A salted dulce de leche tart is an elegant, mouthwatering, and surprisingly simple dessert.
Do you know what happens when you buy mini tart pans to make a recipe? You need a larger tart pan to make another recipe because now you see everything in tart form. With tarts being so easy, elegant, and versatile, how could I resist? And look what I made! Guys. Girls. Youse. Let’s take a moment to please reflect on this recipe… salted dulce de leche tart. Do you know what dulce de leche is? It’s a thick caramel custard common in Central and South American desserts (and Spain), and it is glorious. I have no shame admitting that I will make it, and then serve myself a bit in a bowl and eat it with a spoon. By itself. Dulce de leche makes people happy.
One can’t exactly just bring a jar of dulce de leche to share at a party though because it’s messy and someone will double dip accidentally and ruin the fun for everyone else. So the only polite thing to do is use your dulce de leche in other recipes where it shines as a main ingredient and brings happiness to all. Dear Prudence would say as much, I’m sure. You could make my dulce de leche coconut brownies, but those take a bit of time, and sometimes we want simple. We want a recipe that can be served straight off a cutting board or on china and look equally at home. We want a tart.
You can make your tart dough as early as a day in advance and store in the refrigerator, or as late as a few minutes before baking and still end up with a fabulous result. The dulce de leche can be store bought. You find it in the baking/canned milk aisle near the condensed and evaporated milk, one can will fill a tart. If you can’t find it in your area though, it’s easy to make your own but takes a little time. Just empty a can of condensed milk into a pint size glass jar and set it in a sauce pan with water level to the line of the condensed milk. Bring to a simmer over medium heat and simmer for 1-2 hours, replenishing water as needed until you get a nice tan color. If you have a large crock pot, this is even easier as you can do this overnight using the “low” setting.
You can choose to make your salted dulce de leche tart in a standard 9″ round tart pan, but I opted for a 14″ rectangular tart pan instead because I could easily cut the tart into bars for serving. Dulce de leche is very rich, and even with the fleur du sel to cut the sweetness, it’s a treat I prefer to savor in smaller portion sizes. I was also taking it to a gathering to share where it was going to be one of several desserts. 😉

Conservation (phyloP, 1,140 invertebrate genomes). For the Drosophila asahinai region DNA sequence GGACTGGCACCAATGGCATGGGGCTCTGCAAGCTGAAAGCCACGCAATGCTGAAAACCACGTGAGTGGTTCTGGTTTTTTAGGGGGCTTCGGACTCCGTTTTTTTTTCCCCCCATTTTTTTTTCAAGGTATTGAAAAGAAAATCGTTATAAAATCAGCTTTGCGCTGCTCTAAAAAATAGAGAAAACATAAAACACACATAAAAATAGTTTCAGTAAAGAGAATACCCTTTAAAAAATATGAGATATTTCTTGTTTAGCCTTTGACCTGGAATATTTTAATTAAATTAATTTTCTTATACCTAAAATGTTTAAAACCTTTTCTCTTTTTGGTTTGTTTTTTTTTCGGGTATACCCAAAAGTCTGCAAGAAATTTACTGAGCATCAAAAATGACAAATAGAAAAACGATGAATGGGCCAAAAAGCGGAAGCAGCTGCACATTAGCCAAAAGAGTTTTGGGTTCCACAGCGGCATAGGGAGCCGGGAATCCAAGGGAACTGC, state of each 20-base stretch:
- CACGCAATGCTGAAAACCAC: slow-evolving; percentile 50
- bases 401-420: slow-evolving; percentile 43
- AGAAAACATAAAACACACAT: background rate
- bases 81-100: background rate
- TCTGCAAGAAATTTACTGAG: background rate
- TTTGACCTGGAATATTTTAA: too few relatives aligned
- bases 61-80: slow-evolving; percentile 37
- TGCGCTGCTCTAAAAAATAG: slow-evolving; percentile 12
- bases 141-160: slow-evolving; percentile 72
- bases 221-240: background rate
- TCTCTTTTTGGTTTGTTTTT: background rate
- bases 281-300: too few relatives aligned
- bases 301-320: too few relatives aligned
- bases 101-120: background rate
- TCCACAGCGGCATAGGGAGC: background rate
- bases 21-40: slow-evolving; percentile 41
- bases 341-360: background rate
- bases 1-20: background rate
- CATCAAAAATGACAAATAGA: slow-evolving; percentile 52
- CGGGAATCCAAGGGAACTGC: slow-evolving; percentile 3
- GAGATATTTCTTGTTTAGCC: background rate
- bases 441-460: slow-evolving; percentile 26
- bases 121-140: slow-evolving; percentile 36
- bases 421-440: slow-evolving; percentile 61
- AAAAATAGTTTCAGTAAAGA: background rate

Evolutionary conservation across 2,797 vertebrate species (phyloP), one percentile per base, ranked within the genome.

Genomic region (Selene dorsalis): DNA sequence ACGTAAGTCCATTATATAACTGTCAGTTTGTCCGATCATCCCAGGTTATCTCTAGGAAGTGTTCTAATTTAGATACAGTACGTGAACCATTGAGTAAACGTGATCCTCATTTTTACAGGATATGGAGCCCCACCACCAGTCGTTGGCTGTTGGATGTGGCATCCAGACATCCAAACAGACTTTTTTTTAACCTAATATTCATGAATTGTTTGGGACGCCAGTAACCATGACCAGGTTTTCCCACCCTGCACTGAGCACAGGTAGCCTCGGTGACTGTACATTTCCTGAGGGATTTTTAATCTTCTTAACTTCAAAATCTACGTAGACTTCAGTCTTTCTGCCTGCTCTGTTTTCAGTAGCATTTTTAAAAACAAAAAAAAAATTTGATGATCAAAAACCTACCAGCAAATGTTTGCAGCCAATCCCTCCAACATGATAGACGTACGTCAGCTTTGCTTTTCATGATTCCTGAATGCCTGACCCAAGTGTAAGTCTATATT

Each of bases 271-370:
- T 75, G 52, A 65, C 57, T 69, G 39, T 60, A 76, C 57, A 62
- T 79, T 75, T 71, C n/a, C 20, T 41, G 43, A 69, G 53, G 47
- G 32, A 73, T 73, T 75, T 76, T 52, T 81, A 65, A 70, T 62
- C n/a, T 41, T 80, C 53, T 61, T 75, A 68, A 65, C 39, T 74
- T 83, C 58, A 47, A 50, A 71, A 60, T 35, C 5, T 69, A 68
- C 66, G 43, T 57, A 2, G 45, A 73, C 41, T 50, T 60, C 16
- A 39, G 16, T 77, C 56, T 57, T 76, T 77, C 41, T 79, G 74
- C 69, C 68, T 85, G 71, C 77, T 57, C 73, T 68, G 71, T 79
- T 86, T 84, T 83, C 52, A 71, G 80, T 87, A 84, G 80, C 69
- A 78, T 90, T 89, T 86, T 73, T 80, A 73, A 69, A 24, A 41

I hope you enjoy my salted dulce de leche tart recipe! It reminded us of a caramel stuffed churro, so definitely an elegant recipe for Cinco de Mayo, or just an extra special weekday night. Enjoy darlings!
- 1 egg yolk
- 2 tbsp cold water
- 1 tsp vanilla extract
- 1⅓ cups all purpose flour (160 g)
- ¼ cup granulated sugar (50 g)
- 2 tsp cinnamon
- ¼ tsp salt
- 1 stick unsalted butter (113 g), cut into approximately tablespoon sized squares
- 1 13.4 oz (380 g) can dulce de leche
- coarse sea salt for topping
- In a large mixing bowl, stir together the flour, sugar, cinnamon, and salt. Use a pastry blender or two knives to cut the butter into the flour mixture until the mixture resembles very coarse sand. Butter chunks should be no bigger than peas. You may also do this by pulsing the dough together in a food processor 4-5 times.
- In a smaller bowl or measuring cup, whisk together the egg yolk, water, and vanilla extract, then stir that into the flour mixture until the dough just comes together. Transfer to a lightly floured surface and press together into a disc. Use immediately, or wrap and refrigerate until ready to use, up to 24 hours.
- When you are ready to bake, take the dough out of the refrigerator and let sit while you preheat your oven to 400 F (204 C, gas mark 6).
- On a lightly floured surface, roll out your dough into a shape 2" larger than your tart pan on all sides. To prevent the dough from sticking, be sure to pick it up and rotate it on the board every 3-4 passes of the rolling pin. Without stretching, gently press the tart dough into your pan, making sure to guide it into the corners. Trim the excess.
- Cover the tart with parchment or aluminum foil and fill with dried rice, beans, or pie weights and bake for 15 minutes. Remove the weights and bake an additional 8-10 minutes until the crust is fully baked. Place the pan on a wire rack to cool completely before filling.
- When your tart crust is completely cool, pour in the dulce de leche and spread evenly using the back of a spoon or an offset spatula. Top with a sprinkle of course sea salt and serve!